What is it about talking CGI animals and their expressive eyes that can reduce grown adults to full-on sobs?
Or maybe it’s just the adult writing this review.
‘The One and Only Ivan’, Disney’s latest star-studded live-action film based on a children’s novel (and on a true story) of a silverback gorilla’s journey from captivity to freedom, will get you in your feelings when you least expect it.
An understated and simple effort, it does occasionally force tried-and-true (and tired) tear-jerker tropes — life versus death; the naivety and hopefulness of youth juxtaposed against the sorrow of ageing without having tasted true freedom. But, as a whole, it deals delicately with loss, friendship and the idea of breaking the cycle of abuse.
Silverback gorilla Ivan (Sam Rockwell) lives in a rundown strip mall in America, where he’s the star of a dying circus show named after him — ‘The One and Only Ivan’. When he’s not putting on a show for the dwindling crowd — that is, roaring and thumping his chest in pretend-anger (he’s more of a lover than a fighter) — Ivan spends his days lounging in a cage with his best friend Bob (Danny DeVito), a dirty street dog who hates humans almost as much as he loves sneaking indoors to snooze on his favourite silverback’s belly.
Ivan’s sidekicks include the sage and wise elephant Stella (Angelina Jolie), Snickers the Poodle who loves a good blow-dry (Helen Mirren) and Henriette the Chicken (Chaka Khan).
Desperate for business to pick back up, circus trainer Mack (Bryan Cranston, one of a handful of human performances in the film) decides to revive the show by bringing in baby elephant Ruby (Brooklyn Prince). However, the older circus animals grow protective and don’t want Ruby to grow up in captivity like they did.
At first, the purpose of the film is unclear. But soon you realise it’s a commentary on freedom. It draws a line between domesticated animals such as dogs, and wild animals who belong in free-roaming habitats. It’s also a slightly outdated attempt at indicting the use of animals for commercial entertainment. In a sense, it’s an important film for children to view, though it may be a little tainted by all the anthropomorphism (that is, assigning human qualities to animals).
On the other hand, gorillas do share between 95 to 99 per cent DNA with humans, making them one of the closest species to humankind. It’s not difficult to get drawn into the world of Ivan, who has memories and aspirations, and even a creative streak, which he rediscovers when a young regular gifts him some crayons and blank paper.
The majority of the film is set in a single location, the mall. As a result, Cranson’s portrayal of human trainer Mack is, unfortunately, pretty one-dimensional. We don’t get much indication of what he might be like when he’s not wrangling animals and trying to keep his outdated business model afloat.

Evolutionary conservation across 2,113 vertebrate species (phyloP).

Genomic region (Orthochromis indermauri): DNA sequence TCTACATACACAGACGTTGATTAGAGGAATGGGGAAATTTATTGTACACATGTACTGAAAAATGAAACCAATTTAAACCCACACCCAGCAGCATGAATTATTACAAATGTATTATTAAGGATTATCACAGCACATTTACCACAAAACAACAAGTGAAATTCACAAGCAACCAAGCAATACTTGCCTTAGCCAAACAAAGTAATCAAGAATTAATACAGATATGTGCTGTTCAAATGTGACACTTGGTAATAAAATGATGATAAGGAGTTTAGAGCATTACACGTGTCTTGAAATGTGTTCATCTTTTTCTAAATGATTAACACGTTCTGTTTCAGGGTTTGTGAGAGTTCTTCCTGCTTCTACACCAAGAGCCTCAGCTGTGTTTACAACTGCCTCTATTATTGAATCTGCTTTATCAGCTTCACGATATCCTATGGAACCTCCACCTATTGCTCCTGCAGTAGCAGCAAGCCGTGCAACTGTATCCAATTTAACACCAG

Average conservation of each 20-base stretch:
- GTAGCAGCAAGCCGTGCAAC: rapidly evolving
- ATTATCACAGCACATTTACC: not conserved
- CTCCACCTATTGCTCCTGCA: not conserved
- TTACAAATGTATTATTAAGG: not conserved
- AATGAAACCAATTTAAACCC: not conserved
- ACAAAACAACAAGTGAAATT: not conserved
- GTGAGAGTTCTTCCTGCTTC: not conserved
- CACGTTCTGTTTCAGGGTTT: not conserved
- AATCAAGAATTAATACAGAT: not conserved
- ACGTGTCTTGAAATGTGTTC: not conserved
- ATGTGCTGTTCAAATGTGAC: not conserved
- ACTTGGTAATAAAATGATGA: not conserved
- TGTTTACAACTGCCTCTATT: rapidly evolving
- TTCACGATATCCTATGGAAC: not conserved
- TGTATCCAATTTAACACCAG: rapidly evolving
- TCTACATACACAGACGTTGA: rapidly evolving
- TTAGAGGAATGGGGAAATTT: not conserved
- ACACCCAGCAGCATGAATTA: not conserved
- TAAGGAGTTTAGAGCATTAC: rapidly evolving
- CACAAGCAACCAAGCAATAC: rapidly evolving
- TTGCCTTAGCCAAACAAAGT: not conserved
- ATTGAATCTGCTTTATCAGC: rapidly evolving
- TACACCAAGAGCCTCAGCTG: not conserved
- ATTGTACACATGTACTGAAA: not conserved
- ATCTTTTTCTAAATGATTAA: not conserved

Mack is also portrayed as being frazzled but benevolent; even though we are told that keeping animals in captivity is evil, we never see Mack, the guy who started this whole thing, as a truly wicked man. Instead, he’s a good-meaning entrepreneur who’s just trying to keep the doors open. The distinction between BAD and GOOD isn’t as clear as other movies in the genre, which isn’t a deal-breaker, but it certainly dulls the stakes by quite a bit.
You don’t have to be familiar with the true story that inspired the movie before you watch it. But the film recounts the story of the real-life Ivan at the end. Born in the Democratic Republic of Congo in 1962, he was captured in the wild and raised by humans.
But by the age of three, the gorilla had grown too big for domestic life, so he was relocated to a shopping mall in Tacoma, Washington, where he was exhibited to shoppers from the inside of a concrete enclosure. After a successful campaign for Ivan’s freedom from those four walls, he was relocated to the Woodland Park Zoo in Seattle, followed by Zoo Atlanta in Atlanta, where he had acres of land to roam. One of the most memorable things about him was that he could paint, amazing visitors who came to see him.
‘The One and Only Ivan’ is a funny, emotional and engaging film for the whole family. It tells an interesting and fairly original story, emphasising a creature’s innate desire to be free and to see the world, without having to be shackled to a job or a cage.
Rockwell does a great job of injecting Ivan with wry humour and just the right amount of old-man grumpiness. Jolie’s soft-spoken portrayal of Stella is underwhelming, though that can probably be attributed to weak scripting. And, we don’t want to say he steals the show, but DeVito as street dog Bob is undeniably the best part of the film — we certainly wouldn’t mind a spin off to see what his next adventure holds. Even if he does continue to hate us humans.
‘The One and Only Ivan’ begins streaming on OSN on August 22, through its deal with Disney+ in the region.